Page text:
“White supremist world was cancelled.”
When you talk about Wayne’s World 2 you can’t help but talk about disappointment. I mentioned in my review for the first film that over the span of nearly 20 years the skit had lost some of its luster. I certainly wasn’t nearly as entertained now as I had been when I first saw the film in the early 1990’s. That same principle appears to have been true just a year later when Wayne’s World 2 was released. It gathered in a disappointing $48 million off a $40 million budget. While there was talk of a continuing franchise at the beginning, there wasn’t any interest in a third film by the time the second film had crashed and burned. The fact is, I know many fans out there that didn’t even know a second film existed.
It’s been a year now and Wayne (Myers) has finally moved out of his parents’ house. The show is now being broadcast from a loft in a warehouse building. It’s back on cable in the late hours of the night. Beyond that, nothing has really changed for Wayne and Garth (Carvey). Cassandra (Carrere) is a different story. She signed that record deal and is in the process of producing her first album. In a dream, Wayne follows a naked Indian through a desert, where he encounters Jim Morrison. Morrison tells him that he must create a concert festival in his small hometown. Morrison tells him not to worry about getting big acts. “If you book them they will come”. At the same time the boys must save Cassandra from her evil label representative (Walken) who intends to get rid of the boyfriend and her band. He fills her head with stars and tries to win her over completely. Between Waynestock and the race to win back Cassandra, there doesn’t seem to be enough time for as much of the kind of comedy that made the first film work, at least for its time. Garth gets the chicks in this one. First it’s Kim Basinger, who plays a married woman trying to get Garth to kill her husband. The second is mild mannered City Clerk, Betty Jo (d’Abo). The best part of the film is the burned out record producer, Del, who Morrison sends the boys to in order to book the concert. Ralph Brown steals every one of these scenes. James Hong is always a welcome sight in any film. Here he has a brief but entertaining role as Cassandra’s father.
The cast includes a couple of Saturday Night Live guests and the usual cameos, including Chris Farley. Ed O’Neill returns as Glen. Christopher Walken is actually a perfect foil for the boys. The rock ‘n’ roll guests are Areosmith. In an interesting side note, the boys tried to get the band to do the first film, but they turned it down on several occasions. After the success of the original film and the laughs Alice Cooper had doing it, the band agreed to be in this outing. There are riffs on Jurassic Park, Mission Impossible, 1970’s Martial Arts films, and, of course, Field Of Dreams. The problem is actually the reverse of what these films usually deal with. Here the story is actually too developed and lends itself less to the spontaneous stuff from Myers and Carvey. Honestly, it doesn’t even appear like they’re having near as much fun.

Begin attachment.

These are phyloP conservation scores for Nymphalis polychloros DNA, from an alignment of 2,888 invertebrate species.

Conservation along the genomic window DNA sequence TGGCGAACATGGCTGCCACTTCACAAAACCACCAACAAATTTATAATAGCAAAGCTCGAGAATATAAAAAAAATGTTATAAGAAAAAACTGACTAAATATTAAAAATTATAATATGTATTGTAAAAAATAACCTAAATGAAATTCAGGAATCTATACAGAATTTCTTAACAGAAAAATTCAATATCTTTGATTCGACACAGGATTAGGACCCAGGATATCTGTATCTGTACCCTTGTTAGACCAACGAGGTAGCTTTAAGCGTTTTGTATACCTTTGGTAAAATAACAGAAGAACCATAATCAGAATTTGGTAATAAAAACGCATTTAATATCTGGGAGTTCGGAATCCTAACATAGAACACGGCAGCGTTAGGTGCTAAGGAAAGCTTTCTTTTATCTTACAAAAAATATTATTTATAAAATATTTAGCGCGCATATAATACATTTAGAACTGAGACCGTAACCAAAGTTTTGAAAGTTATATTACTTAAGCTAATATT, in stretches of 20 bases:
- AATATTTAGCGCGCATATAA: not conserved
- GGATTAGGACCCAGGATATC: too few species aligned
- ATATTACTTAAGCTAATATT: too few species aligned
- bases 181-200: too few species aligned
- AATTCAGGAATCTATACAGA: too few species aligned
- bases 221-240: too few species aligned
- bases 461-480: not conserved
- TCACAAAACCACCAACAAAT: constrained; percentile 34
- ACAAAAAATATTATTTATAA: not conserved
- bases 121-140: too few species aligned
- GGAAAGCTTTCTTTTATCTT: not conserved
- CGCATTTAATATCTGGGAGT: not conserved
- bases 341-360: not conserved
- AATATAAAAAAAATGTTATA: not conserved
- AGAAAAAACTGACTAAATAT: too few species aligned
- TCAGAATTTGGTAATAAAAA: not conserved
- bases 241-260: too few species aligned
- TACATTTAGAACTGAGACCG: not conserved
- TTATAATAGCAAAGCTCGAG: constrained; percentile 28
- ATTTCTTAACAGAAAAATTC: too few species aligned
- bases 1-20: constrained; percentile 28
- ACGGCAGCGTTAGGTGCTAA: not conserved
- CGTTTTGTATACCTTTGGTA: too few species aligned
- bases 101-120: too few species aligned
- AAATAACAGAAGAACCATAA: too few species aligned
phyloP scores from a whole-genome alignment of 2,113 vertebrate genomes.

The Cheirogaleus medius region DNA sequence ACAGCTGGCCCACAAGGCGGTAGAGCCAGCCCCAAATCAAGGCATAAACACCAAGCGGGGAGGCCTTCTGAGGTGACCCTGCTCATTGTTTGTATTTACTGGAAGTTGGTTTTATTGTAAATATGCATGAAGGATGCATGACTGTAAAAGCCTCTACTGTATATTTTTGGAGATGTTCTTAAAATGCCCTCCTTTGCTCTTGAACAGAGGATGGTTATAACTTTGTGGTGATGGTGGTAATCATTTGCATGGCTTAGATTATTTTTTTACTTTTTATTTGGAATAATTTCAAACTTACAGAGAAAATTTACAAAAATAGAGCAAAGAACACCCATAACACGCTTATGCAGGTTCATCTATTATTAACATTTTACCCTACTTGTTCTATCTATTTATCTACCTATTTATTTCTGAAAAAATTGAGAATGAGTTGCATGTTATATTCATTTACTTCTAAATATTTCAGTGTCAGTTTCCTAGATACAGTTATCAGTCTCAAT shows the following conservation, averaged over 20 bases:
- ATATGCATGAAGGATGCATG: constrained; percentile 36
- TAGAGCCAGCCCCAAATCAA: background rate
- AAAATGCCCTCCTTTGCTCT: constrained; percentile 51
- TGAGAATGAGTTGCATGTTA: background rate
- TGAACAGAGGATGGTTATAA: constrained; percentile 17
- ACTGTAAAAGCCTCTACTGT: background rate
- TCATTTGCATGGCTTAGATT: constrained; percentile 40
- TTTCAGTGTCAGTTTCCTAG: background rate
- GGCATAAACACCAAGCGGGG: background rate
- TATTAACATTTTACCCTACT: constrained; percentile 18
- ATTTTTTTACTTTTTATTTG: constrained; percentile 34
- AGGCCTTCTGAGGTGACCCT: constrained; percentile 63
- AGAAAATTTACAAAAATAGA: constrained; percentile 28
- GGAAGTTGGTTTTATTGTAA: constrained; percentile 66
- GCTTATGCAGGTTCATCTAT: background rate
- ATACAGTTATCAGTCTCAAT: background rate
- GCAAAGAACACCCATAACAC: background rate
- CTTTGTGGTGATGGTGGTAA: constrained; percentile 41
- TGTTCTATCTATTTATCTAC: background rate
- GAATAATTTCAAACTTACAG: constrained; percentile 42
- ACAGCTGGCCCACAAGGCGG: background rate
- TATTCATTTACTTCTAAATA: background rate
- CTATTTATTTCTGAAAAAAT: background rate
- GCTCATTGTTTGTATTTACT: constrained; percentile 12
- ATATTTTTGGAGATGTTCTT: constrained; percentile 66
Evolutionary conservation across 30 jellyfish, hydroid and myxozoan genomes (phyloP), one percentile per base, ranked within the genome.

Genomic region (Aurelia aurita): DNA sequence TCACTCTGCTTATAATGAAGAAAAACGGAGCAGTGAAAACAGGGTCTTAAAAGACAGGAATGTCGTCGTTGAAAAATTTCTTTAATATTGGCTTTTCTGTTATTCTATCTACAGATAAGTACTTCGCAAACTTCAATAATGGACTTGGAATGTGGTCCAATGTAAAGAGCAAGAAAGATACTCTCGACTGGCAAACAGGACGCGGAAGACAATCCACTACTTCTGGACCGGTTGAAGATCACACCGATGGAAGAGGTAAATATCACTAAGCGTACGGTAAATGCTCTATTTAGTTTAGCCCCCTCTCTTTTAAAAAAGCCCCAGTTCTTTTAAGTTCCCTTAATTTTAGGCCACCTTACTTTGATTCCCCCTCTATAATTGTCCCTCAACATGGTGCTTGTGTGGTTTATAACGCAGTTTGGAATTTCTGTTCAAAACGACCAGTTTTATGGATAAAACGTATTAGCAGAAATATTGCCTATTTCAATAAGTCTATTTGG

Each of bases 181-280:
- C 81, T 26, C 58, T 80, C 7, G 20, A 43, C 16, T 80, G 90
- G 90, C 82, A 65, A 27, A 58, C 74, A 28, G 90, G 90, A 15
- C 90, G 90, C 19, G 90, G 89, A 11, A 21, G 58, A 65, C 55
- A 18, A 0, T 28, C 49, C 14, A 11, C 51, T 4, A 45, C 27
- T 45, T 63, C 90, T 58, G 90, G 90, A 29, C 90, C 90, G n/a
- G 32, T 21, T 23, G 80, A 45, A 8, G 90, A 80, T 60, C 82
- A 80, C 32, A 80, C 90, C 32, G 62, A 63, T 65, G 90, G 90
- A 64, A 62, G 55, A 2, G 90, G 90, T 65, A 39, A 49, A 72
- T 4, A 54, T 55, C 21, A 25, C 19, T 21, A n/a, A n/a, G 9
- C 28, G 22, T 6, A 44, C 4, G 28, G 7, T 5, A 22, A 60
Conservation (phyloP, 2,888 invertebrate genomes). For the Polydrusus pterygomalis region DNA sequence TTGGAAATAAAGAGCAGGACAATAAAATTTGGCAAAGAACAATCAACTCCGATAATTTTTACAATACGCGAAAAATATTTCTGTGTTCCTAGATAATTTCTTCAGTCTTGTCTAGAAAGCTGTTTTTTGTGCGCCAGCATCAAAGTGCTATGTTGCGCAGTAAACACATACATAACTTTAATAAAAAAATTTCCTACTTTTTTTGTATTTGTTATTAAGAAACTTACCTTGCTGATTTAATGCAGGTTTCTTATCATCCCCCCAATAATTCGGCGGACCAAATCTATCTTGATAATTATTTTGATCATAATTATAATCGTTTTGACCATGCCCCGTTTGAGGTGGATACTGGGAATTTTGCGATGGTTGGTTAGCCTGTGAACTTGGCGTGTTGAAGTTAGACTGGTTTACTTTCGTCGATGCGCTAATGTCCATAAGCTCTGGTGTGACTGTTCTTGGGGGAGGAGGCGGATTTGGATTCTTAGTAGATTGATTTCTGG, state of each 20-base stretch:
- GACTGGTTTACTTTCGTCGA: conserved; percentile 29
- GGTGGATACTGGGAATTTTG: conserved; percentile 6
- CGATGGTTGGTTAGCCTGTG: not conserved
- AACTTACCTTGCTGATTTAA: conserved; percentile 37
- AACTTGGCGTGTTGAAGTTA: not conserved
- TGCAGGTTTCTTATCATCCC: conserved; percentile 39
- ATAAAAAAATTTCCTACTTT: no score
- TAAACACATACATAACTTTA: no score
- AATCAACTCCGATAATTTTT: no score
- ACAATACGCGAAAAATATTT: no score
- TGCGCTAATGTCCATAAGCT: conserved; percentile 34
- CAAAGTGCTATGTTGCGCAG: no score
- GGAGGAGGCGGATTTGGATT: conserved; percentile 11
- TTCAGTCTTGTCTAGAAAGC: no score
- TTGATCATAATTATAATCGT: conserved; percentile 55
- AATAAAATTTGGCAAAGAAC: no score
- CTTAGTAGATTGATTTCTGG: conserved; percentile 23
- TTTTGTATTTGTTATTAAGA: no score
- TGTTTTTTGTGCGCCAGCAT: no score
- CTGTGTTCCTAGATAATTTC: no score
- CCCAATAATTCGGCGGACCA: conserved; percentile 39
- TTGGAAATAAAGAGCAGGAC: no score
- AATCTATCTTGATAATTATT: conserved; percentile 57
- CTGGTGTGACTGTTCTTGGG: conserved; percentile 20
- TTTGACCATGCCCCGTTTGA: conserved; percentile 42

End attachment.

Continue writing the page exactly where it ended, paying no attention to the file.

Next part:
Now you have the chance to add this repeat offender to your Blu-ray high definition library. The only question is, why would you do that. Just like the first film, image quality was never the issue. Your old DVD still looks just fine on the off chance you might actually want to see this one again.
Wayne’s World 2 is presented in its original aspect ratio of 1.85:1. The 1080p image is arrived at with an AVC/MPEG-4 codec. This is not going to be one of those showcase discs in your collection. Certainly you never really expected that it would. Visuals are not really going to stand out here. All we can hope for is a little extra detail and clarity. One of the problems with this kind of detail is that we actually get a good look at just how ugly Steven Tyler is. Wherever did Liv get her looks from? It certainly wasn’t dear old Dad. The film looks about as good as it likely will ever get. Black levels are a little above average, and flesh tones are actually pretty spot on. Colors are realistic, if a little soft at times.
The Dolby TrueHD Audio track does a terrific job with the tunes. You get the most obvious upgrade here. The music delivers but is somewhat empty in the sub range. Dialog is crisp and clear. There isn’t much of any kind of surround usage here. The tunes sometimes spread out a little in the mix, but expect a bare bones presentation with good fidelity.
There is an Audio Commentary with director Stephen Surijik. This had to be one of the lamest commentary tracks I’ve ever heard. He spends a lot of time on the obvious and provides some wacky comments on the art of being a director.
Extreme Close-Up: (14:06) This looks a lot like a promo type of extra. It is strictly interview segments augmented by clips. The subjects cover the hectic shooting schedule and the ad lib work of the film’s leads.
If you’re up to revisiting the world of Wayne, might I suggest you spend that time on the original film or some segments from the television show? There really isn’t that much to see here. In fact, there’s at times a little too much to see. “I have to ask, didn’t you think it was a trifle unnecessary to see the crack in the Indian’s bottom?”